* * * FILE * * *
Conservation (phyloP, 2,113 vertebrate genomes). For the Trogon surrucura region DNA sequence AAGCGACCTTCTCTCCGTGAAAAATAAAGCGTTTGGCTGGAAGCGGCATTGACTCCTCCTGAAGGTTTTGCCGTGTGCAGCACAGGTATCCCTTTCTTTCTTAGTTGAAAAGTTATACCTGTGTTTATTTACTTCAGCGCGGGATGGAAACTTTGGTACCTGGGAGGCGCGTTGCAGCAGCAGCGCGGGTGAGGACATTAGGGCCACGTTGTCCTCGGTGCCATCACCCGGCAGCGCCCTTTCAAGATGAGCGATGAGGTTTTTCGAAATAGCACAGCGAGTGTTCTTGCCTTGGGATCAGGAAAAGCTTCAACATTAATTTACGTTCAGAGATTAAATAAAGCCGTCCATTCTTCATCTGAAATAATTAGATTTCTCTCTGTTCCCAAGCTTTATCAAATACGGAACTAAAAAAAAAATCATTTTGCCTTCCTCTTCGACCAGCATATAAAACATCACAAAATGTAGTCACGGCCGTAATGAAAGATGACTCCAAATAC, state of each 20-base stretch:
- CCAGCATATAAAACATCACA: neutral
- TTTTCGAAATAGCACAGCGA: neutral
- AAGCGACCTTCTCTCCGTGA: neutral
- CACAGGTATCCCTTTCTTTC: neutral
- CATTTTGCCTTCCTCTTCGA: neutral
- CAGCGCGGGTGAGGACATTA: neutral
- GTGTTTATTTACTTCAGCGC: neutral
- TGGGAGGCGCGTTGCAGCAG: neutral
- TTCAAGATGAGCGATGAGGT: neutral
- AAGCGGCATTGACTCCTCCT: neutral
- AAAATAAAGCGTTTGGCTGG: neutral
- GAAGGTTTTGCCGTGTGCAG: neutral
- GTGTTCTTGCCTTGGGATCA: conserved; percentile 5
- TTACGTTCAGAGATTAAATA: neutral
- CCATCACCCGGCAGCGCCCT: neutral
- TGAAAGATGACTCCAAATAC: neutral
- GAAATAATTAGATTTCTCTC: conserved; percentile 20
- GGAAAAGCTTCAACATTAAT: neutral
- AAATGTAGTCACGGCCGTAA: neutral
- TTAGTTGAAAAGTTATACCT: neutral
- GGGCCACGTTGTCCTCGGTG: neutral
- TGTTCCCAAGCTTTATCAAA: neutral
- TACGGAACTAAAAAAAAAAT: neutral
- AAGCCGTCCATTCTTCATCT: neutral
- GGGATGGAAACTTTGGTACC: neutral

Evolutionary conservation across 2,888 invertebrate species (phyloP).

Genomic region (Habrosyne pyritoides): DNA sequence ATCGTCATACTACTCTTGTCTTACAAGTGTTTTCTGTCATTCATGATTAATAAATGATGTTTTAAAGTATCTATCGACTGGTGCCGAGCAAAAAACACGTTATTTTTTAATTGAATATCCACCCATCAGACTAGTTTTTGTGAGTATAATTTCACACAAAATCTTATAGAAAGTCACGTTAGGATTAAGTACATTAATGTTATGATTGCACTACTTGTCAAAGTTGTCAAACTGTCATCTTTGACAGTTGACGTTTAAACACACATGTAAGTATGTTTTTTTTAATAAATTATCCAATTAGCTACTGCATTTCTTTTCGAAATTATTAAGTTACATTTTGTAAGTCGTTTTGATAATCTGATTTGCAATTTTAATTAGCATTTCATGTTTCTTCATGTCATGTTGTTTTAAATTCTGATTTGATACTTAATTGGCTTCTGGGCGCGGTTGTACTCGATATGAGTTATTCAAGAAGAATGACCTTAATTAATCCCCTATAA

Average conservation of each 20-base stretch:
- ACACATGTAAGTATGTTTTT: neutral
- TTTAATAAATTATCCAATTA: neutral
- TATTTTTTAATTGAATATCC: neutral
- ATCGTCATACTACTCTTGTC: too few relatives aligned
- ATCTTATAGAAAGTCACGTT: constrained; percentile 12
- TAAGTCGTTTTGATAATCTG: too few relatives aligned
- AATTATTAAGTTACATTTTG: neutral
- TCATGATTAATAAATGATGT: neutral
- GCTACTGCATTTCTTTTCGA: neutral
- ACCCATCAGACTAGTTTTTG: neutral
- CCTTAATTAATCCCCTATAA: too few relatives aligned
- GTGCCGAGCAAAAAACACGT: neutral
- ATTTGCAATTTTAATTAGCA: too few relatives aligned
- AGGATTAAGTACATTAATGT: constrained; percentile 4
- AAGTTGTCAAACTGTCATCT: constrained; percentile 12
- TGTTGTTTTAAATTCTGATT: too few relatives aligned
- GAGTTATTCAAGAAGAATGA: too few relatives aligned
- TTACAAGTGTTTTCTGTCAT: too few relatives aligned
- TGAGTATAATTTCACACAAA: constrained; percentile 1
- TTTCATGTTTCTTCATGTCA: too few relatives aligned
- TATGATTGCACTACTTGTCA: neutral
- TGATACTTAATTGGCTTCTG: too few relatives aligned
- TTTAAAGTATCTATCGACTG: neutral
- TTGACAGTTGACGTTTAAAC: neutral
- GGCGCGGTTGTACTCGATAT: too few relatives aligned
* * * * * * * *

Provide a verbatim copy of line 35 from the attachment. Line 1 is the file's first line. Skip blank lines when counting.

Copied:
- TAAGTCGTTTTGATAATCTG: too few relatives aligned